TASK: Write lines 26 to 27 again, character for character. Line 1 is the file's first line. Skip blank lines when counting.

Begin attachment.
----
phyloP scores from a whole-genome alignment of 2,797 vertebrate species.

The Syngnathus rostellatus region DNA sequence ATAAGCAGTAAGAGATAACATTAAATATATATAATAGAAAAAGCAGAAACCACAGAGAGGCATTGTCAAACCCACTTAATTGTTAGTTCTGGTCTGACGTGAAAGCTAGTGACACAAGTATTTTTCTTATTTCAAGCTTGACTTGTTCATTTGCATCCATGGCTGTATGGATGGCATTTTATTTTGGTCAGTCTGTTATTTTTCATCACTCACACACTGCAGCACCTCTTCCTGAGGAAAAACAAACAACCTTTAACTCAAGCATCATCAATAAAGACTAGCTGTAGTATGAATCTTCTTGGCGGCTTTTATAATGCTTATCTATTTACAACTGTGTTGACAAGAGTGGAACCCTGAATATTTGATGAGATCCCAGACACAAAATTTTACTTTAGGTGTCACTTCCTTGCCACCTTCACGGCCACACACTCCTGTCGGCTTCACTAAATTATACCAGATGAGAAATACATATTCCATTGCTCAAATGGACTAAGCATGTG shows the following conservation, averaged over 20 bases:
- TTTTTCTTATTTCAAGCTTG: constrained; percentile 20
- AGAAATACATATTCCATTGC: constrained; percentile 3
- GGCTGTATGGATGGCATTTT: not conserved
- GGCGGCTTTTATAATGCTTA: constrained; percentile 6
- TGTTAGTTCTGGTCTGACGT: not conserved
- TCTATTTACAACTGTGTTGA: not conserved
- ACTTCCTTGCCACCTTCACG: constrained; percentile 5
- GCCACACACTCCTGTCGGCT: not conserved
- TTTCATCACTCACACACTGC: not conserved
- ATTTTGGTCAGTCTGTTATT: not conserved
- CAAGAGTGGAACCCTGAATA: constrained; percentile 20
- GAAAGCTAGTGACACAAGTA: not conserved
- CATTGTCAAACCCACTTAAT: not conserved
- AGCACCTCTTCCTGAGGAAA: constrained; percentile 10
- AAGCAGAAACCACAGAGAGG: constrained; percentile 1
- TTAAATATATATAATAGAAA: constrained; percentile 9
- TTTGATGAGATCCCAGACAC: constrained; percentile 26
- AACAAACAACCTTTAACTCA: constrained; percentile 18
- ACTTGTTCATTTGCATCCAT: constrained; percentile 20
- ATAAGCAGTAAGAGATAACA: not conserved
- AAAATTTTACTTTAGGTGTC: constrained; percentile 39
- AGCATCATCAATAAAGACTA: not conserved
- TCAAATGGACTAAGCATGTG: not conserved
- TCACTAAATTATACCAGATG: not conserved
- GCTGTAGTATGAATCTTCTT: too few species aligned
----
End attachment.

- TCACTAAATTATACCAGATG: not conserved
- GCTGTAGTATGAATCTTCTT: too few species aligned